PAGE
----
Anyhow, I do recall a time when members of my congregation got involved in trying to advocate to have the city retain local fire stations near the city center.   We held a press conference in the Church, and we appeared before the city's planning commission.   The congregation had not formally taken any position, and we did not pretend we were speaking for our congregation, but we did make it clear that our concerns related to our concern for our community/ parish.  That was a satisfying experience and to this day (30+ years later) some of those local fire stations remain.

I think it's the church's responsibility to advocate for rational and loving and informed social discourse on tough issues. And to model that in the way we deal with the tough issues internally!   I think the church (and I mean the institutional church as well as the church as organism) needs to help shape social justice conversations by showing how to be passionate and prophetic while being reasonable and respectful.  I think the church needs to press for high quality debate in the neighborhood, in the media, in the cofffee room, and in the council room. 

Grand Rapids is in the roll-out period of a large initiative to increase the percent of high school kids who graduate.  It's privately funded, and it's wholistic, and it's long term.   The public school system, businesses, neighborhood organizations, and families and churches will be engaged.    Should congregations engage formally?  I guess that is debatable, but I lean toward answering Yes.   It's a justice issue, and it's sure to get political if it's got any validity at all, but it's very urgent, and I think bi-partisan.  So I tend to think it's an example of a place to make an "exception".   

What do others think? 

Contributor

To me this would be a good example of something where congregations can and should get directly involved, as opposed to encouraging their members to be involved.  Increasing high school graduation rates is an obvious good.  Who is against it?  There are other situations where the demands of Biblical justice are so clear and compelling that the church must speak.  My two cents,

 Dear Moderator Steve,

You said, “Increasing high school graduation rates is an obvious good.  Who is against it?”

It’s not who can be against it that is the issue. The question that trips us up in the discussion is the HOW?

Well meaning Christians, united to address an issue, can vary widely and wildly in the HOW. So to you what may be an easy assumption… who can be against improving high school graduation rates? For others can be seen as a issue that has political under and over tones…will that mean increased funding out of tax dollars? Will that let the government into private, Christian schools? Will the government require a nation-wide “one curriculum” to be foisted on all schools? What will be the role of the federal government vs. the local school board; will this be a threat to local control of education? Yeah, lots of differing ideas and concerns out there when we start looking at the HOW.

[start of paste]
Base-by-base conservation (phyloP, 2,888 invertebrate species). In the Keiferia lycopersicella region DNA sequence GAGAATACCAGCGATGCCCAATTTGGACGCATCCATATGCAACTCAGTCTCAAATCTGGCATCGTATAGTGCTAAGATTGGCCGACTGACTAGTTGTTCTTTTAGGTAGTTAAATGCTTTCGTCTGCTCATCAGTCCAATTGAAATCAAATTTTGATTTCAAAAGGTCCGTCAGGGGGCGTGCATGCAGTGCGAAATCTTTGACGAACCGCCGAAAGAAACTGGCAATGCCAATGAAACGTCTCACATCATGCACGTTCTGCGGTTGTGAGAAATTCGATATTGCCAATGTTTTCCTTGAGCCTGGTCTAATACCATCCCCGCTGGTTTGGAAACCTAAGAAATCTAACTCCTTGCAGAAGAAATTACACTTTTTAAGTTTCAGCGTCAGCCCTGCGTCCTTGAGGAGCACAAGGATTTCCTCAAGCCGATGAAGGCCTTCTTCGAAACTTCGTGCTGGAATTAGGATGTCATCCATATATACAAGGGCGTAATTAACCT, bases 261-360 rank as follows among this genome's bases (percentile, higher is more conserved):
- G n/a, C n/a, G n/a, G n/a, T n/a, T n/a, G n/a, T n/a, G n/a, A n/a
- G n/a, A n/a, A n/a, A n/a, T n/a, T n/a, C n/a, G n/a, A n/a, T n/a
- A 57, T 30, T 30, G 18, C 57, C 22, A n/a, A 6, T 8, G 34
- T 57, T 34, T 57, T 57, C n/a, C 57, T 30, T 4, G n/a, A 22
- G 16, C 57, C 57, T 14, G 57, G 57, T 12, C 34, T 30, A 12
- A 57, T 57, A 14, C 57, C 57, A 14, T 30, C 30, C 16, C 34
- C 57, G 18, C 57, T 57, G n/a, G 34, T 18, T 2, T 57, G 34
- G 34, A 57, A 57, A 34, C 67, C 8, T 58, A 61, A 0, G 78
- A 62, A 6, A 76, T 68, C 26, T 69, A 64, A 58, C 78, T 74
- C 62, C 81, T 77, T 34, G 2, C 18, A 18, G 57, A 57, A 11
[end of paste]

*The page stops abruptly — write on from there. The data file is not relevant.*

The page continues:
However, I’d love to see more LOCAL CHURCHes  jump in. But  it’s not  hearing the voice of “the church” I’m looking for. I feel a need and longing for the “comfort” of the church, for the church to create safe spaces for Christians to engage their faith and their daily life…struggling with each other and their understanding of Christ’s call on their life and their action in the world. EVEN when we differ on the how.

By the way, yesterday I met with my local representative to  Congress (little towns have an advantage..we were at the same lunch counter together, and he’s running for re-election). So I took that moment to tell him my dreams for improved school experience to address youth at risk, and that drop-out rate issue.  Yeah, not earth shattering, but you know what? I talked to the guy, at least that’s something. Sometimes just saying something out loud and having someone listen and/or ask questions can help you clarify your own thinking.

So if I can do that at a lunch counter in my small town, I wonder what it would be like to be able to do it in the safety of my own church with brothers and sisters as we examine the issues and struggle out possible solutions?

What is politcal about the HOW?  Nobody is forcing you to contribute just to try to find a solution for various social problems.

 

Hi Kelib,

Thanks for responding to the post!